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Oteng-Amoako v. Hsbc Bank Usa, N.A.

United States District Court, S.D. New York

May 19, 2015

KINGSLEY OTENG-AMOAKO, Plaintiff,
v.
HSBC BANK USA, Defendant.

ORDER ADOPTING REPORT & RECOMMENDATION

PAUL A. CROTTY, District Judge.

Pro se Plaintiff Kingsley Oteng-Amoako brings this employment discrimination action against Defendant HSBC Bank USA ("HSBC") pursuant to Title VII of the Civil Rights Act of 1964 ("Title VII"). Plaintiff claims HSBC terminated his employment on the basis of his race and color. HSBC moves for summary judgment pursuant to Fed.R.Civ.P. 56.

On December 30, 2014, Magistrate Judge Maas issued his Report and Recommendation ("R & R), concluding that (1) Plaintiff failed to demonstrate a prima facie case of discrimination, and (2) even if Plaintiff could, Plaintiff failed to demonstrate HSBC's reason for terminating Plaintiff was pretextual. Magistrate Judge Maas recommended granting summary judgment.

Plaintiff filed objections, raising discovery disputes and challenging the findings of HSBC's disciplinary investigation. For the reasons stated below, the Court adopts the R & R in full and GRANTS the motion for summary judgment.

BACKGROUND[1]

Plaintiff is a black male and a citizen of Australia, New Zealand, and Ghana. On March 31, 2011, Plaintiff was hired as a risk analyst in the Regulatory and Risk Analytics Group at HSBC. In accepting the position, Plaintiff was required to comply with HSBC's Positive Work Environment Policy and Safety/Security Policy.

While Plaintiff received positive performance reviews, he was ultimately terminated after a human resources investigation concluded he violated HSBC's employment policies. The investigation was based on a co-worker's written complaint that Plaintiff-apparently irritated a group of co-workers were talking in a narrow hallway space and not an empty office-intentionally bumped a co-worker's shoulder with his shoulder and, as he brushed by the group, used offensive language. Human resources investigated the complaint, in accordance with its procedures. After interviewing a number of Plaintiffs co-workers, found that Plaintiff "acted in an inappropriate and aggressive manner." Based on the investigation's findings, HSBC concluded that Plaintiff violated HSBC employment policies and terminated his employment on February 14, 2012.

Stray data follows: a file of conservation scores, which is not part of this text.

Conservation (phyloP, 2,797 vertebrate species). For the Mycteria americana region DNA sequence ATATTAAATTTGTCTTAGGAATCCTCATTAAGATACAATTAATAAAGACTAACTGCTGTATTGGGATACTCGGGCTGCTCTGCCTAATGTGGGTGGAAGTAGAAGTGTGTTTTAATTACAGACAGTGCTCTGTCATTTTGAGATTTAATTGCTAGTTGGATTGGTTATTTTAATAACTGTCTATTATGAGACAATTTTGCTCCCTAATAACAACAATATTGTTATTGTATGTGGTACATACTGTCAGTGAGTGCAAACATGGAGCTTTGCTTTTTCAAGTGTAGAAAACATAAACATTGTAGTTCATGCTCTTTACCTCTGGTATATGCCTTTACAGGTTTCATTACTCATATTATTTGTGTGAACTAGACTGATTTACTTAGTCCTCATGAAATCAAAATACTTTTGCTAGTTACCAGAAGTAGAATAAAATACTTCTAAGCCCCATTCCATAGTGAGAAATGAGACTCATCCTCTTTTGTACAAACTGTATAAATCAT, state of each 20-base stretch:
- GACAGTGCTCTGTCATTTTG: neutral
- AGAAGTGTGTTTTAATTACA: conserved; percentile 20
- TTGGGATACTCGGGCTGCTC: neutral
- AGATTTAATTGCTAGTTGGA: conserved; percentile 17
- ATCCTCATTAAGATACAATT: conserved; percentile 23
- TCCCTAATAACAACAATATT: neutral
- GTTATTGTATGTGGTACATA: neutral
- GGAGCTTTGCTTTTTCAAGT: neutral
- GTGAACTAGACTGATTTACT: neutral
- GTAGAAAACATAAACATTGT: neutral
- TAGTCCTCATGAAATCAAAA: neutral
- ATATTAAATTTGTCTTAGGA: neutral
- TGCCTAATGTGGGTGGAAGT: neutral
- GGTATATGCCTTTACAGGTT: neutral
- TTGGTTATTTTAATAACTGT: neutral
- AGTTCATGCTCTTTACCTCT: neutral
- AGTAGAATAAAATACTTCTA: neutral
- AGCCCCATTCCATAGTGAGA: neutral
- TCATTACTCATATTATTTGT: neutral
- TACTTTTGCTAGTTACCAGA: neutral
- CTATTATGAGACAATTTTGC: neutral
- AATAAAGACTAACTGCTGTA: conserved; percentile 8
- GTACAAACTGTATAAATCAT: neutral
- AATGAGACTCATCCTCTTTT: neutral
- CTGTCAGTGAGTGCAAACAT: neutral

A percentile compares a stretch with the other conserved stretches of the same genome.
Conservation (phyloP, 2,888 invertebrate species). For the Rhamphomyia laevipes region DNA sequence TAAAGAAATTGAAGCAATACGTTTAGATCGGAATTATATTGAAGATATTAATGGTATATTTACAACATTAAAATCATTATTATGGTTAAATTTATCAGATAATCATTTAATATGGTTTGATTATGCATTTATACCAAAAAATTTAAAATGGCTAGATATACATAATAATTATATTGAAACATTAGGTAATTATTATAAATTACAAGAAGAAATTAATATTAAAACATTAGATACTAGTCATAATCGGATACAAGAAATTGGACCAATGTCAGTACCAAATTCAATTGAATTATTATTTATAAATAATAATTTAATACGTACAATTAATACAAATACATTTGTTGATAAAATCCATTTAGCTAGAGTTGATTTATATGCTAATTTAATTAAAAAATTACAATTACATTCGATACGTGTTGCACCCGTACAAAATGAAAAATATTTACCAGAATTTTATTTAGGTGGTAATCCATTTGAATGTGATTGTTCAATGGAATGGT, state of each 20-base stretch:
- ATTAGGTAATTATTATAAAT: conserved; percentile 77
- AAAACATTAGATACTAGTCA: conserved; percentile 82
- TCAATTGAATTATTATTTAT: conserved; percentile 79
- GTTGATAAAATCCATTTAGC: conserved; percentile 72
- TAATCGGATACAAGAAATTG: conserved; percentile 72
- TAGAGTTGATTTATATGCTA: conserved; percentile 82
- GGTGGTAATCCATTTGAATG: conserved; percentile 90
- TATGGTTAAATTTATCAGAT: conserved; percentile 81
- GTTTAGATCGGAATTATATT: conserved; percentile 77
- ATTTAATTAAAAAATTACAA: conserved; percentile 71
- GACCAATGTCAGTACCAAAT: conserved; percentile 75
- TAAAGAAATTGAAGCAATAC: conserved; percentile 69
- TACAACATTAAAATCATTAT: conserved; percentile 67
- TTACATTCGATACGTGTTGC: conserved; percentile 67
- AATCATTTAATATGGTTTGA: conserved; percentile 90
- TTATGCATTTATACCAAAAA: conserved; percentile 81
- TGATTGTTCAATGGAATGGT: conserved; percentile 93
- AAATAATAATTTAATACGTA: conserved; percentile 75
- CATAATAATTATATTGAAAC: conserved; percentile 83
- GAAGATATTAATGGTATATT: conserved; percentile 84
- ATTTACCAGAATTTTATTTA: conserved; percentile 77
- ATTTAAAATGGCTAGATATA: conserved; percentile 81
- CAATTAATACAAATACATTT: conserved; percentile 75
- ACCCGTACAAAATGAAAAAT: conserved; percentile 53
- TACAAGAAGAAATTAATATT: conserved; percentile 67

Plaintiff claimed his dismissal was race-based and filed a claim with the Equal Employment Opportunity Commission in April 2013. The claim was dismissed in May 2013 and Plaintiff initiated his Title VII suit on August 10, 2013.

DISCUSSION

I. Legal Standards

A. R & R Standard

The Court may "accept, reject, or modify, in whole or in part, the findings or recommendations made by the magistrate judge." 28 U.S.C. ยง 636(b)(l). When no objections are made, the Court reviews the R & R for clear error. See La Torres v. Walker, 216 F.Supp.2d 157, 159 (S.D.N.Y. 2000). If a party objects, however, the Court conducts a de novo review of the R & R's contested portions. See Idlisan v. Mount Sinai Medical Center, No. 12 Civ. 8935 (PAC) (RLE), 2015 WL 136012, at * 2 (S.D.N.Y. Jan. 9, 2015). "If, however, the party makes only conclusory or general objections, or simply reiterates [their] original arguments, the Court reviews the [R & R] only for clear error." Silva v. Peninsula Hotel, 509 F.Supp.2d 364, 366 (S.D.N.Y. 2007) (citations and internal quotation marks omitted). In other words, the objecting party must point to the specific parts of the R & R to which they object and must articulate clear reasons for their objections. When objections are made by pro se parties, the Court construes them in their best light. See Tracy v. Freshwater, 623 F.3d 90, 101 (2d Cir. 2010) (describing the various forms of solicitude afforded to pro se litigants).

B. Summary Judgment Standard

The Court may grant summary judgment when there is "no genuine dispute as to any material fact and the movant is entitled to judgment as a matter of law." Fed.R.Civ.P. 56(a). A genuine question of material fact cannot exist if, "after adequate time for discovery and upon motion, [a party] fails to make a showing sufficient to establish the existence of an element essential to that party's case, and on which that party will bear the burden of proof at trial." Celotex Corp. v. Catrett, 477 U.S. 317, 322 (1986). All evidence is construed by the Court "in the light most favorable to the nonmoving party, drawing all inferences and resolving all ambiguities in ...


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